“stopping the killing” doesn’t always stop the killing, while surrendering to violence rarely leads to “sanity.” Sept. 29, 1938’s “progress along the road to sanity” ultimately cost the world the death of 60 million souls before it reached VJ Day on Aug. 15, 1945.

The warning is for those who castigate our leaders for waging war.

Today’s politicians please take note: History tends to remember harshly those statesmen who sell out their and other nations — even if it is done under cover of impeccable diplomatic language and with the best of intentions to assure the peace.

Appeasement is a dishonesty to one’s values at its very base. It can be like ignoring shop lifting at a store. It might not seem like it has anything as far as you are concerned. But when the store goes out of business and you loose the access to resources it sure does.

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Another example of misguided hubris

Antone Gonsalves, Editor, InternetWeek, notes that

Among the 10 things Google says it has found to be true is that “you can make money without doing evil.” The quote is taken from the company’s Our Philosophy page on its web site and is the kind of marketing that has helped endear the search engine to many web users. But unless founders Larry Page and Sergey Brin have a direct line to the Almighty, defining what’s evil is not always easy.

The Association of American Publishers doesn’t think that Google’s scanning library books meets this criteria.

Call them crazy, but the APA is insisting that Google ask publishers before taking their property, instead of the other way around. After all, the search engine hopes to one day make money off of the books it copies, so authors and publishers would prefer to cut a deal before their property is taken.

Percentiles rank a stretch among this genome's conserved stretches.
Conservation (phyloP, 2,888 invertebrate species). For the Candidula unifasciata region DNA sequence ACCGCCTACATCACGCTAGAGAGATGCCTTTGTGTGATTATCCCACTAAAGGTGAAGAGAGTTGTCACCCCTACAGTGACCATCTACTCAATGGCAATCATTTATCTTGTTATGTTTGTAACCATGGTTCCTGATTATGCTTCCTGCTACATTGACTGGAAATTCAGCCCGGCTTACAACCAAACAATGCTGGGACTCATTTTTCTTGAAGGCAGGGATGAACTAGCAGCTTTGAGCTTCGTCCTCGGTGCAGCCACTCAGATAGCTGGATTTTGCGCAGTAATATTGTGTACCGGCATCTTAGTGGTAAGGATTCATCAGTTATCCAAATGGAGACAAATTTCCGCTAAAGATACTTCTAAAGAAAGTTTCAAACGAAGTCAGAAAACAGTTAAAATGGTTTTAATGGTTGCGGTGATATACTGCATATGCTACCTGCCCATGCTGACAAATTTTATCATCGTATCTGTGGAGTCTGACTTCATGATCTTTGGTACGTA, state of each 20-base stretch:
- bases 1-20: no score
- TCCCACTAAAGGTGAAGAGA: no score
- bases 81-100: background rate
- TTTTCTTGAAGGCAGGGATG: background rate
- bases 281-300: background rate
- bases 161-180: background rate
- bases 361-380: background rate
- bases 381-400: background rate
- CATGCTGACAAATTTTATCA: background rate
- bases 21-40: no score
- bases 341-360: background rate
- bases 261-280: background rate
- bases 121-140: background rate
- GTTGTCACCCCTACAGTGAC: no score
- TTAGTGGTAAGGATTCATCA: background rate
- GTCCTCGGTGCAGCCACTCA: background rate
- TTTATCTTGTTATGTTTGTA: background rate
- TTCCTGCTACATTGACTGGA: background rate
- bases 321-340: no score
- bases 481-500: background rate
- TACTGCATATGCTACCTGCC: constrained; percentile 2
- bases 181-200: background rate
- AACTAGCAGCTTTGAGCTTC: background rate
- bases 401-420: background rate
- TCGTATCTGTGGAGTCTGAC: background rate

It appears that Google is operating from another set of rules followed by capitalists: You can’t beat the profit margin when making money off something you get for free. Unlike the “doing evil” stuff, that rule is clear, even if it doesn’t have the same marketing zing.

There is a great deal of leftist sympathy in the idea that knowledge and information should be free. The open source software movement leans this way. Video and audio recording has been the subject of numerous laws and lawsuits in recent years. Patents, copyrights, and trademarks have all been enduring controversy.

The issue is, though, that much of what moves the economy is intellectual property. What gives the US the edge in world commerce is what we know how to do that our competitors don’t. As codified in patent laws, invention protection for ideas is limited to that which can be expressed in certain ways. Copyright protection is limited to a particular expression. Both of these protections only have a specific tenure. There are good arguments to the point that these protections have made a significant contribution to the health and welfare of the US.

Google is in the point of infringing on the corners and labeling the protections it dislikes as “evil.” This is a judgment, not a matter of opinion. That is what makes it hubris. How is Google to know more than the rest of us?

Contrast the Google effort to digitize the library with the Gutenberg Project. Rather than ignore copyrights, the Gutenberg Project used volunteers to amass a digital collection of literature whose copyright had expired or whose copyright owners explicity released their material to the public domain. They worked within the rules to express their ideology. They did not set themselves above anyone in expressing their views with action.

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When the ruler gets greasy